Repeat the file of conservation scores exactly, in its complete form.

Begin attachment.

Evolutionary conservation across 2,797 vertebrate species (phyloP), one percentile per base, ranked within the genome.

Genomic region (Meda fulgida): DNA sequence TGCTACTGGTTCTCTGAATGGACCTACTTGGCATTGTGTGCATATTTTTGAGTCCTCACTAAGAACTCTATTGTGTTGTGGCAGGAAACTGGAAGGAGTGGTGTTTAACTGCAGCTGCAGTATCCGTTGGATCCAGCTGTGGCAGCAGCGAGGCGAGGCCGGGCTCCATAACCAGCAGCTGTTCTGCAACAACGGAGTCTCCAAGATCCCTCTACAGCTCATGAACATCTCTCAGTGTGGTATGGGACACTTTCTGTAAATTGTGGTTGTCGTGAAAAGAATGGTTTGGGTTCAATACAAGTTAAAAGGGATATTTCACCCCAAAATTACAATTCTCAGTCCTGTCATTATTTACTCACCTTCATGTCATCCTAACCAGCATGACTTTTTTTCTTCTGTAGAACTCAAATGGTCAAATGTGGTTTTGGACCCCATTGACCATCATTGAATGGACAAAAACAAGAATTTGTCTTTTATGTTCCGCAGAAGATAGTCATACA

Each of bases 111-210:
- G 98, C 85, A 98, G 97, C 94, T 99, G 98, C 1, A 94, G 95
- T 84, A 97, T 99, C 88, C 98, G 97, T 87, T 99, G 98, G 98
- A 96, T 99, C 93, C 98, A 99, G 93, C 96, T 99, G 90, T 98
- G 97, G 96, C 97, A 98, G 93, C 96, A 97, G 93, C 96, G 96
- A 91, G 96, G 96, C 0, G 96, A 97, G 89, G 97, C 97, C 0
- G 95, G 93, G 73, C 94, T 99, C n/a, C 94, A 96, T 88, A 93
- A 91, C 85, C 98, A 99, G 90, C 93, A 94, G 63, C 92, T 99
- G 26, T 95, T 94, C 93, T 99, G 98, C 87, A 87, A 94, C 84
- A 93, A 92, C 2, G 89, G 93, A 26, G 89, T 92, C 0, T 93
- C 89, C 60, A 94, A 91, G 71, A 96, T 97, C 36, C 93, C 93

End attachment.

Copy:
Evolutionary conservation across 2,797 vertebrate species (phyloP), one percentile per base, ranked within the genome.

Genomic region (Meda fulgida): DNA sequence TGCTACTGGTTCTCTGAATGGACCTACTTGGCATTGTGTGCATATTTTTGAGTCCTCACTAAGAACTCTATTGTGTTGTGGCAGGAAACTGGAAGGAGTGGTGTTTAACTGCAGCTGCAGTATCCGTTGGATCCAGCTGTGGCAGCAGCGAGGCGAGGCCGGGCTCCATAACCAGCAGCTGTTCTGCAACAACGGAGTCTCCAAGATCCCTCTACAGCTCATGAACATCTCTCAGTGTGGTATGGGACACTTTCTGTAAATTGTGGTTGTCGTGAAAAGAATGGTTTGGGTTCAATACAAGTTAAAAGGGATATTTCACCCCAAAATTACAATTCTCAGTCCTGTCATTATTTACTCACCTTCATGTCATCCTAACCAGCATGACTTTTTTTCTTCTGTAGAACTCAAATGGTCAAATGTGGTTTTGGACCCCATTGACCATCATTGAATGGACAAAAACAAGAATTTGTCTTTTATGTTCCGCAGAAGATAGTCATACA

Each of bases 111-210:
- G 98, C 85, A 98, G 97, C 94, T 99, G 98, C 1, A 94, G 95
- T 84, A 97, T 99, C 88, C 98, G 97, T 87, T 99, G 98, G 98
- A 96, T 99, C 93, C 98, A 99, G 93, C 96, T 99, G 90, T 98
- G 97, G 96, C 97, A 98, G 93, C 96, A 97, G 93, C 96, G 96
- A 91, G 96, G 96, C 0, G 96, A 97, G 89, G 97, C 97, C 0
- G 95, G 93, G 73, C 94, T 99, C n/a, C 94, A 96, T 88, A 93
- A 91, C 85, C 98, A 99, G 90, C 93, A 94, G 63, C 92, T 99
- G 26, T 95, T 94, C 93, T 99, G 98, C 87, A 87, A 94, C 84
- A 93, A 92, C 2, G 89, G 93, A 26, G 89, T 92, C 0, T 93
- C 89, C 60, A 94, A 91, G 71, A 96, T 97, C 36, C 93, C 93